According to an article published by the New Zealand Herald, Dotcom wants to resurrect plans for the Pacific Fibre Cable and help fund the required $330 million investment.
The cable would double New Zealand's current Internet bandwidth and support his Me.ga company, as well as a new data center that would create jobs. Dotcom sweetens the deal by proposing that he would grant internet service providers free Internet access for individual customers and charge a fee to businesses and government. The article suggests that New Zealanders could expect to pay for their broadband access only 20 percent of what they pay now and enjoy connection speeds that are up to five times faster - without bandwidth caps.
So, how would Dotcom come up with the money for the 8,050 mile cable between the U.S. and Australia? Those who have followed Dotcom's business for some time already know that there is a flaw in the chain somewhere: Dotcom does not have the money, but he can get it, he says. How? By suing Hollywood studios and the U.S. Government for their "unlawful and political destruction of [his] business".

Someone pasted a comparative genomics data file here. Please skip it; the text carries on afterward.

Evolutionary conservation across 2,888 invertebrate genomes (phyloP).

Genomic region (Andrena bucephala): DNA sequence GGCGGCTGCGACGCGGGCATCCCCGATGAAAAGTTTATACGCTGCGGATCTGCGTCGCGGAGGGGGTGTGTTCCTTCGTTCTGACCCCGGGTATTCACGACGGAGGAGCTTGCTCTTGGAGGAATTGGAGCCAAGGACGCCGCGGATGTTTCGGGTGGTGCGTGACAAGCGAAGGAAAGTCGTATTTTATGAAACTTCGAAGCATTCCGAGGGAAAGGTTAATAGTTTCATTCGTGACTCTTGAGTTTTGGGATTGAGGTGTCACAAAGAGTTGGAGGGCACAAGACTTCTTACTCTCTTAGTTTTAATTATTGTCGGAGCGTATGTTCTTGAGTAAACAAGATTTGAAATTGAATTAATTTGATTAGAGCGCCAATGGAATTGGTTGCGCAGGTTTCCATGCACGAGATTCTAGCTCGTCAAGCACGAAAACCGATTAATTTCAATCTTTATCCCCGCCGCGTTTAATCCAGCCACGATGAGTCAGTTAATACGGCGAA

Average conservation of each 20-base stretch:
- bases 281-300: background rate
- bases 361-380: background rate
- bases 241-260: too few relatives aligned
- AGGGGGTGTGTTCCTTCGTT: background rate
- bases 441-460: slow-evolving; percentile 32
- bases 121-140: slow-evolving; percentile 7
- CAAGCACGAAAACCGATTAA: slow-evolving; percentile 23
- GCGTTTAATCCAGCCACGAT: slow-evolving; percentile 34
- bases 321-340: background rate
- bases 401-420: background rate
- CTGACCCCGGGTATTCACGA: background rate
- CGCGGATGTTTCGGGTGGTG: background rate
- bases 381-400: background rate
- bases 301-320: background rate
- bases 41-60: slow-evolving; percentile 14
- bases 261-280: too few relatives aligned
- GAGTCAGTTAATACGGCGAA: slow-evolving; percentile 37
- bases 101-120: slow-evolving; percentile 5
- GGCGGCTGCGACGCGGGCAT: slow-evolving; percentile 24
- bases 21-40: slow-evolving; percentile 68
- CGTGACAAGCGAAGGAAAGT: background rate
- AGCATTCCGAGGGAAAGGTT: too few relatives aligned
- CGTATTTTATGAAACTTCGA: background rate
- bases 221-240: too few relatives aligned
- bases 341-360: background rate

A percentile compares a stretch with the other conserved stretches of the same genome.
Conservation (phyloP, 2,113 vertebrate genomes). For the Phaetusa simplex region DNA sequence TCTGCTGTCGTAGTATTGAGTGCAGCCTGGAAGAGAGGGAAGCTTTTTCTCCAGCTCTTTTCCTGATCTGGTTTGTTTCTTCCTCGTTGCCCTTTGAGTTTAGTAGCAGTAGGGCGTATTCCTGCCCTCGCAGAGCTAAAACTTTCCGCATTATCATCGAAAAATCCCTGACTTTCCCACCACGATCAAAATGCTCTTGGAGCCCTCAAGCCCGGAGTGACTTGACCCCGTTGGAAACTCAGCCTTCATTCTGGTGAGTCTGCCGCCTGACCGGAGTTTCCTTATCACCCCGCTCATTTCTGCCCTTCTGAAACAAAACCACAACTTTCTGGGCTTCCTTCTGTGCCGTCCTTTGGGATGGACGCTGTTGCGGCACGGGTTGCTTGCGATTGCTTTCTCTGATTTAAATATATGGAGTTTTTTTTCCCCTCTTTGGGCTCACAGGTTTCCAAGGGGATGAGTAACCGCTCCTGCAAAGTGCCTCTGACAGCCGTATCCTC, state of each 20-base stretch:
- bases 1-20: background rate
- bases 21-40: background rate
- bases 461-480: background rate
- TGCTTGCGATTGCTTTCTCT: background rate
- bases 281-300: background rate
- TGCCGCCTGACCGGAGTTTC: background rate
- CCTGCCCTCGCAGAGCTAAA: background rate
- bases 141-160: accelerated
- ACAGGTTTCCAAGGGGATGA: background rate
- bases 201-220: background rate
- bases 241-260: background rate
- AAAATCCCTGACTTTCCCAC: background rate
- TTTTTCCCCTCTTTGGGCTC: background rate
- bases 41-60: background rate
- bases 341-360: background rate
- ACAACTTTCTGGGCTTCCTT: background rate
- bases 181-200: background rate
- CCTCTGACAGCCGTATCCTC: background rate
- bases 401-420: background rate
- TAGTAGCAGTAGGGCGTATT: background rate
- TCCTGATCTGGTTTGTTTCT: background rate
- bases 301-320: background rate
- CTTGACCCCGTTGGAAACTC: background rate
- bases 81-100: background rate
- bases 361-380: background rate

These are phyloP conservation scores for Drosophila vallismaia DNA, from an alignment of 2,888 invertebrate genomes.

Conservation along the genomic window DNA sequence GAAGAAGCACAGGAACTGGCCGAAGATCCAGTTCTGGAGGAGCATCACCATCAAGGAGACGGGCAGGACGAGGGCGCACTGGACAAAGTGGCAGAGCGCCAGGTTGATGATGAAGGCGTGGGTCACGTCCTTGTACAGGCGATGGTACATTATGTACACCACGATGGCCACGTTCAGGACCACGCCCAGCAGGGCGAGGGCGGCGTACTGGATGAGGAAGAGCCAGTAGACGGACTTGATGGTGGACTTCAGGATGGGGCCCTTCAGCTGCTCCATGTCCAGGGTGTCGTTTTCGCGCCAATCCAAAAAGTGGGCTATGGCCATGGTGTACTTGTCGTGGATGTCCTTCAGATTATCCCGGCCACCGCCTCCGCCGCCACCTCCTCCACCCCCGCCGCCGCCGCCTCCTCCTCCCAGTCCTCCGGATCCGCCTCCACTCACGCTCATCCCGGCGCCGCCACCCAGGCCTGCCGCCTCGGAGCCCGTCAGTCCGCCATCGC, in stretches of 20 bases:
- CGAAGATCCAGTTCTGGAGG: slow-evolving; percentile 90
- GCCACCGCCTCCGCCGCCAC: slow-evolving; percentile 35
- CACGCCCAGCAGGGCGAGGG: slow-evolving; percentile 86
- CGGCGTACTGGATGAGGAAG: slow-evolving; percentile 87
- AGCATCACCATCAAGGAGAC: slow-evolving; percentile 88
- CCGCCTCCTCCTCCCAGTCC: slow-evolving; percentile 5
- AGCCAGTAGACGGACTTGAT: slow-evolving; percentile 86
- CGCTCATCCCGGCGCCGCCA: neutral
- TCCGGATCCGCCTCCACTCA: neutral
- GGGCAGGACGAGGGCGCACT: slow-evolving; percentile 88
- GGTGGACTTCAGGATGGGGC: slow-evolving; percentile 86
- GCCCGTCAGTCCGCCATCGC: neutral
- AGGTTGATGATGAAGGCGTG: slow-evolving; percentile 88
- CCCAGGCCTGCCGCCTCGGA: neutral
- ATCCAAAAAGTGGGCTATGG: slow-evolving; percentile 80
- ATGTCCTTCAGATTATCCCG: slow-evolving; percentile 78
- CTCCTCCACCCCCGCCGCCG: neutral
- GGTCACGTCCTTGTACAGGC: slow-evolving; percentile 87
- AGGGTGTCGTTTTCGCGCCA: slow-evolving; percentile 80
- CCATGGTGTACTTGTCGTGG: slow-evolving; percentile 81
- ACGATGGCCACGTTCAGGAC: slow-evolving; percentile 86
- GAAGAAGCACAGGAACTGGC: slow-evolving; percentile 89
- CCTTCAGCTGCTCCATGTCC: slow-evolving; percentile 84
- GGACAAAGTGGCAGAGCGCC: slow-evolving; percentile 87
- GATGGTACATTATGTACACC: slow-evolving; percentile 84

Before suing and building, Dotcom still has to deal with an extradition hearing in March. The Herald noted that a New Zealand court ruled "that the January raid [against Dotcom] and seizure were unlawful" and "the nation's spy agency was found to have illegally spied on Dotcom."